All officers in the Cherry Hill Police Department will begin wearing body cameras this autumn.
It looks like a small black box, barely measuring a little more than two inches in width and three inches in height. It weighs only a few ounces and features a small lens in the corner responsible for recording video footage at a 130-degree angle.
The small black box is Taser International’s Axon Body 2 camera, and later this fall, all officers in the Cherry Hill Police Department will be wearing them.
Cherry Hill police are preparing to deploy body-worn cameras for all members of the department in October. To prepare the community for a rollout, a meeting was held on Wednesday night to discuss the new technology and answer questions from the community.
The body cameras are being deployed after the police department conducted a pilot program for more than two years. The program allowed the police department to assess a variety of cameras from different manufacturers.
“Some of the clips weren’t adequate where the officers found the cameras were falling off them when they were going out in the street,” Police Chief William Monaghan said of other cameras the department tried. “Some of the cameras didn’t pick up footage or audio properly. We didn’t want to have something that was an inferior product.”
The police department ultimately decided to go with the Axon Body 2 camera, the same camera large agencies such as the Los Angeles Police Department and the Las Vegas Police Department use. Locally, Evesham Township Police Department and Willingboro Police Department also used the Axon Body 2 camera.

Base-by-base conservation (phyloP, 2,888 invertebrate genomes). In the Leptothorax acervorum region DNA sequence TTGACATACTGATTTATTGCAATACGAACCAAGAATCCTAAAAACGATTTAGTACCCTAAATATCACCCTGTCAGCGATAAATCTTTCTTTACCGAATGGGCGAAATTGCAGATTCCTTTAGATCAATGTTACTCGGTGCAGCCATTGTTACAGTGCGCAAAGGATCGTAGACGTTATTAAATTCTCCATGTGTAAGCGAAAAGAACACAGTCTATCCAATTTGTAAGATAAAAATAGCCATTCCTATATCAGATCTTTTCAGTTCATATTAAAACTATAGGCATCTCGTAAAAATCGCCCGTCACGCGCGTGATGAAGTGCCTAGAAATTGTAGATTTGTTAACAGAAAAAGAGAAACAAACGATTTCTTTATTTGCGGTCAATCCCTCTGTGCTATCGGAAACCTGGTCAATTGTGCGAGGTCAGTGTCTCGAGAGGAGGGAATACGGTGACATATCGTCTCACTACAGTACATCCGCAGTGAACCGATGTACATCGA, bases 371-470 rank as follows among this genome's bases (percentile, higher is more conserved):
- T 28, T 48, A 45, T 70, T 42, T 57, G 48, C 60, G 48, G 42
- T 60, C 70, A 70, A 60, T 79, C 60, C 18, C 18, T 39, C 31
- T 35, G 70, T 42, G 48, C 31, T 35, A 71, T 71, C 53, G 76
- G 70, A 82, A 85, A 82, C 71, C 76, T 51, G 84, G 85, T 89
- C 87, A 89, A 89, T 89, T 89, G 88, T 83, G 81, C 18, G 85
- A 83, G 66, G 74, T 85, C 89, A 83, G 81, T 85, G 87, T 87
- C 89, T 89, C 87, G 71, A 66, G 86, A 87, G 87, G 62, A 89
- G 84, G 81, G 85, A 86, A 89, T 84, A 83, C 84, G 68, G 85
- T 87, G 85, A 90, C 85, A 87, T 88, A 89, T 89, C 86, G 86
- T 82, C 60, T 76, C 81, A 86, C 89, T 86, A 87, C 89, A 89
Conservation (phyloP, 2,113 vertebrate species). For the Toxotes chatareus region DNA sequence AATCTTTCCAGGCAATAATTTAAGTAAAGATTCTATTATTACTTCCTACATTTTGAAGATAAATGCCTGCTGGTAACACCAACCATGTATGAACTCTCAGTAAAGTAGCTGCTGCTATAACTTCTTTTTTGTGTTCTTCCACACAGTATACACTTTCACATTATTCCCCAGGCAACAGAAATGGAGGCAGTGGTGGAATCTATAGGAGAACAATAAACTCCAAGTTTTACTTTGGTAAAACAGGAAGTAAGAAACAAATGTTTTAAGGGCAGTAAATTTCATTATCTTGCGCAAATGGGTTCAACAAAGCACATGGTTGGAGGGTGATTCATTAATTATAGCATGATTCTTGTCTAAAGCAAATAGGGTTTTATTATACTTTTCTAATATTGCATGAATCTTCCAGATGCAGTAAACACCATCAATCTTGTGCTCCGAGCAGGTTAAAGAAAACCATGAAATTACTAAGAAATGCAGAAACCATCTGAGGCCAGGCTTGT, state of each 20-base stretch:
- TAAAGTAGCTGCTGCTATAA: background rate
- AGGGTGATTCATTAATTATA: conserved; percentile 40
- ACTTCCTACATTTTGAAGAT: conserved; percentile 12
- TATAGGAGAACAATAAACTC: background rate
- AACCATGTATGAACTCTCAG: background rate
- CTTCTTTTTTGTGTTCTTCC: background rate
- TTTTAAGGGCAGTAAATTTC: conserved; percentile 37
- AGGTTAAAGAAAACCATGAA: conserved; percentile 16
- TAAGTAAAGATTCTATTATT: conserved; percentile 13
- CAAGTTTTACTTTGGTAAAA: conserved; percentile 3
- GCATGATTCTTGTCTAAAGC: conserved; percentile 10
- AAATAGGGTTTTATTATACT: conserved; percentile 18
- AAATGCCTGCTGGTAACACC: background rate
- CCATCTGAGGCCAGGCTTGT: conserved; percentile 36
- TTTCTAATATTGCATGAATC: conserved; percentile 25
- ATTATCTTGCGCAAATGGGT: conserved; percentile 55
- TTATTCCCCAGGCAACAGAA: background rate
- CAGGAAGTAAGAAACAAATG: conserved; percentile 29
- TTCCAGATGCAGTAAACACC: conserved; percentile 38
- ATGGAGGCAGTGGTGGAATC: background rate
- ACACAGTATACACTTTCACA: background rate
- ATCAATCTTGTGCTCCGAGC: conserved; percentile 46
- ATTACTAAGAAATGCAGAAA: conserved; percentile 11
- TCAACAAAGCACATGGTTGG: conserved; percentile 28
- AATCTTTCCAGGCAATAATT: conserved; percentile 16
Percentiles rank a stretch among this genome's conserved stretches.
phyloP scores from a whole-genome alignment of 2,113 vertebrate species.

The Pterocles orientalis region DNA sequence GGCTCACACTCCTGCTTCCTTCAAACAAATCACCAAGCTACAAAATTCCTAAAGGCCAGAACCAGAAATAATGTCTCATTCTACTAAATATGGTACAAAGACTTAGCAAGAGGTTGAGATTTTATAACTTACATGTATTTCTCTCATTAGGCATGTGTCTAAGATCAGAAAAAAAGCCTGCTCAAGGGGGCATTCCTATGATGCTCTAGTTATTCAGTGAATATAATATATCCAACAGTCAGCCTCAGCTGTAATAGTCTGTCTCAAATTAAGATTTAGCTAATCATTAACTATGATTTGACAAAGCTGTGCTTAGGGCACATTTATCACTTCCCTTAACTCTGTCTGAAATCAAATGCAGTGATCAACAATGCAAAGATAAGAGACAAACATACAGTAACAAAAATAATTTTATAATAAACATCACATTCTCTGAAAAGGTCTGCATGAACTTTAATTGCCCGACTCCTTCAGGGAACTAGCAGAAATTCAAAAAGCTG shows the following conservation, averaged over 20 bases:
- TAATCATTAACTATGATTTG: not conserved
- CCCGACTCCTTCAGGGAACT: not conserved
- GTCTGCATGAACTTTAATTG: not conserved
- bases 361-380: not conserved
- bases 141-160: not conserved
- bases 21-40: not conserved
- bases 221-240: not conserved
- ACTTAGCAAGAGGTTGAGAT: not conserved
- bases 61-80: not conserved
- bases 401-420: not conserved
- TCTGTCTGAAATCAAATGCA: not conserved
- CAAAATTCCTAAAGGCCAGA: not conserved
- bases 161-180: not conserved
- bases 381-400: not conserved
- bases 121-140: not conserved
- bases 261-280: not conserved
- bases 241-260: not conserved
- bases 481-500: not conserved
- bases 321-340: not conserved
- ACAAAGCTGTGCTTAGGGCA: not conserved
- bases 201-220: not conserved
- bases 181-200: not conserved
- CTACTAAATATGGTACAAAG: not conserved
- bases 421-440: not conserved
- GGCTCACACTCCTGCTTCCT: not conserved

Monaghan said the community has been supportive of the new technology in meetings with groups leading up to Wednesday night.
“People understand the need for it, the police officers understand the need for it and the community understands it,” Monaghan said.
Some members of the community questioned how the cameras would be used upon deployment. The police department is working on a policy for how the cameras will be used. The policy will be based off the state Attorney General’s policy for body worn cameras.
Monaghan said the department wants the cameras to turn on every time an officer comes in contact with a civilian. However, there will be a number of exceptions in the policy, specifically dealing with having the cameras in school and hospital settings. Monaghan added there are some cases where a civilian may want to make an anonymous tip to an officer. In this case, an officer may articulate the civilian’s wishes in the recording and then turn off the camera.
“There’s some things we have to be sensitive to with the community as a whole,” Monaghan said.
The police department received a State of New Jersey Body Worn Camera Grant, a Department of Justice Body Worn Camera Grant and money from federal forfeited property to pay for the cameras. The department is entering into a five-year contract with Taser International. As part of the contract, Taser will upgrade the department’s cameras with its newest model in two and a half years.
The police department plans to have a limited deployment of the cameras in early October, with a full deployment of the cameras scheduled for late October. All officers will receive training on the cameras in the coming weeks. The police department will also speak further with the community about its policy on the cameras as it is finalized.